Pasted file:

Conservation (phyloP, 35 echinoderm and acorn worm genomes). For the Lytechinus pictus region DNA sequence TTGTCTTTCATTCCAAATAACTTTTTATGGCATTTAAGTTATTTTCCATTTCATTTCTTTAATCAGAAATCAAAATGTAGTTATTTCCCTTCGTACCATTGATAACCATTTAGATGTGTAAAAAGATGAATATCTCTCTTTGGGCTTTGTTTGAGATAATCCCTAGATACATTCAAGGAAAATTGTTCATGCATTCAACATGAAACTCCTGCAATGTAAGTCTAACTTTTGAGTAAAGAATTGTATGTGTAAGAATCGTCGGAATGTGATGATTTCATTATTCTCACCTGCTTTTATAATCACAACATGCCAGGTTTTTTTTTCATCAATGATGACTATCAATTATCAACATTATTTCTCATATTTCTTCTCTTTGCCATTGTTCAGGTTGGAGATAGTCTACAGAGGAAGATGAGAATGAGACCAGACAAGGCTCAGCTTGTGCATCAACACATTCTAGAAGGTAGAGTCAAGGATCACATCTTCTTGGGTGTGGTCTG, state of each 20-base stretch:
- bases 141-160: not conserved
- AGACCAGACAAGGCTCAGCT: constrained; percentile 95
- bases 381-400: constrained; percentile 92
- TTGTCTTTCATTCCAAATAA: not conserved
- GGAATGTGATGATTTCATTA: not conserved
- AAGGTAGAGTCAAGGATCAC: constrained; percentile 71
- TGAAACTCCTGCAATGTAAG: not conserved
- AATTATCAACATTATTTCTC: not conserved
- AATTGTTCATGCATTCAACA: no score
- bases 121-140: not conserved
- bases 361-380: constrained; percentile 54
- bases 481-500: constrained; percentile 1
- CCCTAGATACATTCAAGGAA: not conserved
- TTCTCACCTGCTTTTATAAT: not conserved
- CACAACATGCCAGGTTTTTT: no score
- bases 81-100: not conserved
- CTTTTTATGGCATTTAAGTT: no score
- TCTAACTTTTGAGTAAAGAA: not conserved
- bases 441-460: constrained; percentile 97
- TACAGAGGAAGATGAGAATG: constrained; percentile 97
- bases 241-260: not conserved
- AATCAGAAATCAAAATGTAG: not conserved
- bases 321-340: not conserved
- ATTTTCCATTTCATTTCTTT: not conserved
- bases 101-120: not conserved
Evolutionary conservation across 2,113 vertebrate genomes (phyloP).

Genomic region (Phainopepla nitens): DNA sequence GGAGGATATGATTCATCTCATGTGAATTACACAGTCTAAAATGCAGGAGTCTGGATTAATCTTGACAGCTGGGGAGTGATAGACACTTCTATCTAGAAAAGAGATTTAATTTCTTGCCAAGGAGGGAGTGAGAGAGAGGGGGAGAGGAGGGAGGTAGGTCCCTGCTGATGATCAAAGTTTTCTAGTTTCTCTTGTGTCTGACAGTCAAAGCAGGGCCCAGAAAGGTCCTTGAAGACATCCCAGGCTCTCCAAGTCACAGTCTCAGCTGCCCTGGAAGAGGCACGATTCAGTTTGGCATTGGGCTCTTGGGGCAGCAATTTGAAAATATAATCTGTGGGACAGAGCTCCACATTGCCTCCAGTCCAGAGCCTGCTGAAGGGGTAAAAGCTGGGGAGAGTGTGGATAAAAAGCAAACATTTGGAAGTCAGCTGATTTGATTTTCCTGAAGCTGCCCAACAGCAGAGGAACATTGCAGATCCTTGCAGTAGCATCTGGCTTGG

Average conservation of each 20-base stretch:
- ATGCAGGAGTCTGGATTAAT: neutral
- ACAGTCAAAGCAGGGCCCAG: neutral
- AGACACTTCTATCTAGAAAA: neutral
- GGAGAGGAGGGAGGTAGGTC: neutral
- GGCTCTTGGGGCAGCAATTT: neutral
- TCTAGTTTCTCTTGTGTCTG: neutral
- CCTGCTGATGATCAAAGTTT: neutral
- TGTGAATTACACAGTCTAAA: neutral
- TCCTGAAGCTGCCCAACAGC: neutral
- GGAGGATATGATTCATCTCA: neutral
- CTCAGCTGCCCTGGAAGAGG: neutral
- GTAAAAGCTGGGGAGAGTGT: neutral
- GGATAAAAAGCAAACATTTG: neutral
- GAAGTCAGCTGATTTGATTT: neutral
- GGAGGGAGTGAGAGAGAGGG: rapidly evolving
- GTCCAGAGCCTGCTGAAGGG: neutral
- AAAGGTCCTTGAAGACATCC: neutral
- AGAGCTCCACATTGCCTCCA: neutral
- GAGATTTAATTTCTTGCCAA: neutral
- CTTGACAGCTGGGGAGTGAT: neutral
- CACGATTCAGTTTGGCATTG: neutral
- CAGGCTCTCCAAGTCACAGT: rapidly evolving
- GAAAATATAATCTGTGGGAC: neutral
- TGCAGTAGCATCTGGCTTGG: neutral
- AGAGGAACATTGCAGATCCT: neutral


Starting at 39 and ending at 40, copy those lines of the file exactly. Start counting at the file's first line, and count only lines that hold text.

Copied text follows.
- GGAGGATATGATTCATCTCA: neutral
- CTCAGCTGCCCTGGAAGAGG: neutral